PRINCETON, WIS. -- As any fool can plainly see, Al Capp's long-running "L'il Abner" comic strip elevated the funny papers to a serious art form and deserves to be preserved for posterity in books.
The idea didn't come from Dogpatch or even Lower Slobbovia. It came from the Kitchen Sink Press of Princeton, Wis.
Kitchen Sink's publisher, Denis Kitchen, said he believes "L'il Abner" was the greatest comic strip ever produced, so he decided to reprint the entire 33-year run in 54 volumes over 10 years.
"Comic strips are beginning to be taken more seriously," Kitchen said in a telephone interview. "This book is an indication of how seriously."
" 'L'il Abner' is a strip that had tremendous cultural impact," Kitchen said. "Capp added a lot of terms to the language and actually created some cultural institutions. He had 60 million readers."
"He was a master of suspense and his characters were beautifully drawn and his plots cleverly written," Kitchen said.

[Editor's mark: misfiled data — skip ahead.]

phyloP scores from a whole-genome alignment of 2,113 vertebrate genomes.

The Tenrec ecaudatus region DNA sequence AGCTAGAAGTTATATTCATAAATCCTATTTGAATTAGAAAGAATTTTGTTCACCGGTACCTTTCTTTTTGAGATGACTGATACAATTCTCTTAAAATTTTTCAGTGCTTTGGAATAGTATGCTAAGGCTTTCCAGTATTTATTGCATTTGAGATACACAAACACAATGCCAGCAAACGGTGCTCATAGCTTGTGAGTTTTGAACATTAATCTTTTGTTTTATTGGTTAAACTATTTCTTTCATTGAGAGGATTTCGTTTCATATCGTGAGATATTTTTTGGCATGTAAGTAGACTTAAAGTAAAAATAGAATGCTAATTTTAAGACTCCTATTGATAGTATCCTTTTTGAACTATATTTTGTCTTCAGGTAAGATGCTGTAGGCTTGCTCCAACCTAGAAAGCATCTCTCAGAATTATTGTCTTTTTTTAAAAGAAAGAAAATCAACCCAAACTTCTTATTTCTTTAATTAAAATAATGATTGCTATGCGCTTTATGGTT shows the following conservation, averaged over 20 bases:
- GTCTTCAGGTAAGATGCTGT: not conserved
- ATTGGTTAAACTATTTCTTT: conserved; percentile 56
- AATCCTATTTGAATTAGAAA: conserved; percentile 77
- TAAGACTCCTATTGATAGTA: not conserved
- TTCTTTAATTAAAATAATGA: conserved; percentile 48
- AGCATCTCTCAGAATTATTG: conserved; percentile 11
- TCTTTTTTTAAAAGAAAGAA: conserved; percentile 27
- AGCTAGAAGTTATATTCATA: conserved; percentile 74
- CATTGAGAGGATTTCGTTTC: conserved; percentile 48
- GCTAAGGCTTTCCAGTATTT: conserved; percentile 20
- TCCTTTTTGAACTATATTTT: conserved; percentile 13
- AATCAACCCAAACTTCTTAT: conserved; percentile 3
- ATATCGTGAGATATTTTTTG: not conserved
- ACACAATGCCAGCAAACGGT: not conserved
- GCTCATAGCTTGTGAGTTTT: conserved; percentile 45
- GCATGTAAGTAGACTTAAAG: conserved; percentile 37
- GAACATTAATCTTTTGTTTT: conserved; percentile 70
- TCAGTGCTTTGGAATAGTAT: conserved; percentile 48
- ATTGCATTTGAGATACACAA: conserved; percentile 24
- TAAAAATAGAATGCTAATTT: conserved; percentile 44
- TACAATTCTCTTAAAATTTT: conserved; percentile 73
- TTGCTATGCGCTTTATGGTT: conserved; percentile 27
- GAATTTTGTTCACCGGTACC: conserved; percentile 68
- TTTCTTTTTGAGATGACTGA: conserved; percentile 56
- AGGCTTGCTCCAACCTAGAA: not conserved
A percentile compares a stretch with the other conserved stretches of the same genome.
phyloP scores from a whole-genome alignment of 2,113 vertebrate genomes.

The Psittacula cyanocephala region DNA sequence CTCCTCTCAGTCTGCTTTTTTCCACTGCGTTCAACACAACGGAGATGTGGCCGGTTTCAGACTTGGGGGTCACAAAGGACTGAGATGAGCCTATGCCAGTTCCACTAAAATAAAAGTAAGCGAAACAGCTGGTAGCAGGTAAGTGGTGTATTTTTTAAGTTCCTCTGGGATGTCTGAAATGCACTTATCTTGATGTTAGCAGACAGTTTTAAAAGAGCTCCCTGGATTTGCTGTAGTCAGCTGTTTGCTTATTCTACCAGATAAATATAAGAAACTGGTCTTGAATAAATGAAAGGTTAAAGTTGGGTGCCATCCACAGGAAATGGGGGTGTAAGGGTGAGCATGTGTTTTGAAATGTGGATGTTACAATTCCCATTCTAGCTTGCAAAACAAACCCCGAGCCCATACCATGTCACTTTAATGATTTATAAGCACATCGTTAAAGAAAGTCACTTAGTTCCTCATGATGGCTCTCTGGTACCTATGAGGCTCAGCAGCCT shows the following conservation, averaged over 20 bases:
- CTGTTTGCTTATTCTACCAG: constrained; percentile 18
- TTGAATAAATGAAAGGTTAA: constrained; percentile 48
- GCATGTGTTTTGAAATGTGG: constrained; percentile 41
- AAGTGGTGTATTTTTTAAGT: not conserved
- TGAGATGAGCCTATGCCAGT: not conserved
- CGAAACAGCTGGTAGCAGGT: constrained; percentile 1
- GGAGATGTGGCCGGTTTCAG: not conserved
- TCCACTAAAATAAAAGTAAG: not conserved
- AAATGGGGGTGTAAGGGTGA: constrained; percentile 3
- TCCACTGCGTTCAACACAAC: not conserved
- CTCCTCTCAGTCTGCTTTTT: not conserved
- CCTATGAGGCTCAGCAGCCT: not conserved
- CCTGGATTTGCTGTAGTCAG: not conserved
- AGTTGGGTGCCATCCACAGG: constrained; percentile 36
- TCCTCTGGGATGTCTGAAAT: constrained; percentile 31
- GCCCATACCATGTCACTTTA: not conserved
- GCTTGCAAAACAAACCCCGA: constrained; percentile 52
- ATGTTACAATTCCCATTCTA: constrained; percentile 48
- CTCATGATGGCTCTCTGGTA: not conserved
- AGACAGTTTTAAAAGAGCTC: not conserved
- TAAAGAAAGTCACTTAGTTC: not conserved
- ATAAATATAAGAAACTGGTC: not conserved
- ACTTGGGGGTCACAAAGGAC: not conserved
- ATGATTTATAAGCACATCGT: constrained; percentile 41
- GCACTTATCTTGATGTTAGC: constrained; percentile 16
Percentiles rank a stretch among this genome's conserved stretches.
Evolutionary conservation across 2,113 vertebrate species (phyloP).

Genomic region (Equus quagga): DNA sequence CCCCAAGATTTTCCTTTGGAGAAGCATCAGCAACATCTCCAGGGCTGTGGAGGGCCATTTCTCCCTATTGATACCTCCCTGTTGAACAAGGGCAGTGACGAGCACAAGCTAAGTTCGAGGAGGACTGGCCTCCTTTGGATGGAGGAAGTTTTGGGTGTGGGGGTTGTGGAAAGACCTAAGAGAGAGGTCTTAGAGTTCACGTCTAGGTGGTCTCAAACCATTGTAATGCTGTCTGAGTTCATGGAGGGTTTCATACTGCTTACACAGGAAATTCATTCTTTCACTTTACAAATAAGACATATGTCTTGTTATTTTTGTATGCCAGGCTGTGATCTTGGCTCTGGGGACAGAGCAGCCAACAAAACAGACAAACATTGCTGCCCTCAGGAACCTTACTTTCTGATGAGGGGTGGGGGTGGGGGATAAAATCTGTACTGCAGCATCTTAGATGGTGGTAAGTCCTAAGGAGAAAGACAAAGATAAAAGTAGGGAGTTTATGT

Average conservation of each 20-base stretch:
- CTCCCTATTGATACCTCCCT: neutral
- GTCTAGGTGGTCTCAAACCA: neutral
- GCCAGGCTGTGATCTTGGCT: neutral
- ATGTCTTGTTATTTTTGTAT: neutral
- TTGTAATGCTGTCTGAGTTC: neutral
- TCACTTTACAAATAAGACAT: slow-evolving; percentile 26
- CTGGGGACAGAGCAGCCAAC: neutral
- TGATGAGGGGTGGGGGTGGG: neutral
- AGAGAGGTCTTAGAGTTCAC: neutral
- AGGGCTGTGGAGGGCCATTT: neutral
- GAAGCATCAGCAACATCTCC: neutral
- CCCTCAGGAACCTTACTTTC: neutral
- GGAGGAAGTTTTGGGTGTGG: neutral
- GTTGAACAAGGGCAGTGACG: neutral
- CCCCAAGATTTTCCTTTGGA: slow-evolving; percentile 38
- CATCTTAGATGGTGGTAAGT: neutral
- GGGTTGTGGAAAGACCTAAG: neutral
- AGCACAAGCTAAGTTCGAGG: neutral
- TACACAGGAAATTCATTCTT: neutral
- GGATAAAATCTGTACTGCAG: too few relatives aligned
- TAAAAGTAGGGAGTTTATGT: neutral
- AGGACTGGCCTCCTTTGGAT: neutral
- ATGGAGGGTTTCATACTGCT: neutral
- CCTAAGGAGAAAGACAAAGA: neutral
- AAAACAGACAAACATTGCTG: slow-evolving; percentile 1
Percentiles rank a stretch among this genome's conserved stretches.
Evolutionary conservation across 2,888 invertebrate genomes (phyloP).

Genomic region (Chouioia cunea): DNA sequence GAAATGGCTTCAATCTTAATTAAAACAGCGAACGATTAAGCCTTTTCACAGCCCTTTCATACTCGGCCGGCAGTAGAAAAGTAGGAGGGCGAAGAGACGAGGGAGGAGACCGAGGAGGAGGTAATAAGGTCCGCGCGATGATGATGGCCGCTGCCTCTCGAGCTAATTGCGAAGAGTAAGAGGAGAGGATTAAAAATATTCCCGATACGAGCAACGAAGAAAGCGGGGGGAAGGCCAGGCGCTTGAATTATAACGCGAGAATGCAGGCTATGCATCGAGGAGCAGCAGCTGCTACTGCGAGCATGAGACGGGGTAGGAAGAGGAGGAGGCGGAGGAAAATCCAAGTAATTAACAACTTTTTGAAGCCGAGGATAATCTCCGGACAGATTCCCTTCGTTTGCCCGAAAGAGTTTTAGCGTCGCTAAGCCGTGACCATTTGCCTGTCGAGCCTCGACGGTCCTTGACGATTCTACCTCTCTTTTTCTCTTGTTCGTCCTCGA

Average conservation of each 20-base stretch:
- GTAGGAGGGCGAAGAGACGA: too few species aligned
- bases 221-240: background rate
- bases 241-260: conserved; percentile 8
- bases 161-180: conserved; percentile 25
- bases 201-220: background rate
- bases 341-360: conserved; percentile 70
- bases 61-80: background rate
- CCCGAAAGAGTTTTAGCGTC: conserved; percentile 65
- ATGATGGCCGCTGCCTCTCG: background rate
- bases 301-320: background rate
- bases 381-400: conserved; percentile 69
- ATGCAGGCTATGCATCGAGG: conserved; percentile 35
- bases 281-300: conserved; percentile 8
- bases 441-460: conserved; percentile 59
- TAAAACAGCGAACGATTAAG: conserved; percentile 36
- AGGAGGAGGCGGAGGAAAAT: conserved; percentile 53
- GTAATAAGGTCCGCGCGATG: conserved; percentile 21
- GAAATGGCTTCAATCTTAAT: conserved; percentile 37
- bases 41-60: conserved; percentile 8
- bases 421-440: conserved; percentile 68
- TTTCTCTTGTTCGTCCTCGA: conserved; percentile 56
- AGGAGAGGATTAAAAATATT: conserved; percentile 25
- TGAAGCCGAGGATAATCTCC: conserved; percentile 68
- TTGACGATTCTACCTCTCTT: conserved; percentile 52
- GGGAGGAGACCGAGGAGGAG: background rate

The comic strip ran daily and Sunday in newspapers from 1934 to 1977, when Capp retired. He died in 1979.
Kitchen said some people still observe "Sadie Hawkins Day," a day when women are supposed to ask men out on a date.
Capp also invented the Shmoo, a creature that could turn into whatever a character desired. "Basically, it seemed like a dream come true," Kitchen said. "Everybody had a Shmoo."
Capp also caricatured and lampooned politicians and celebrities. During the '60s, Capp spoofed college radicals with his Students Wildly Indignant about Nearly Everything, or S.W.I.N.E.
The first volume of the "L'il Abner" series is scheduled for publication in April, Kitchen said. Subsequent volumes will be published every three months.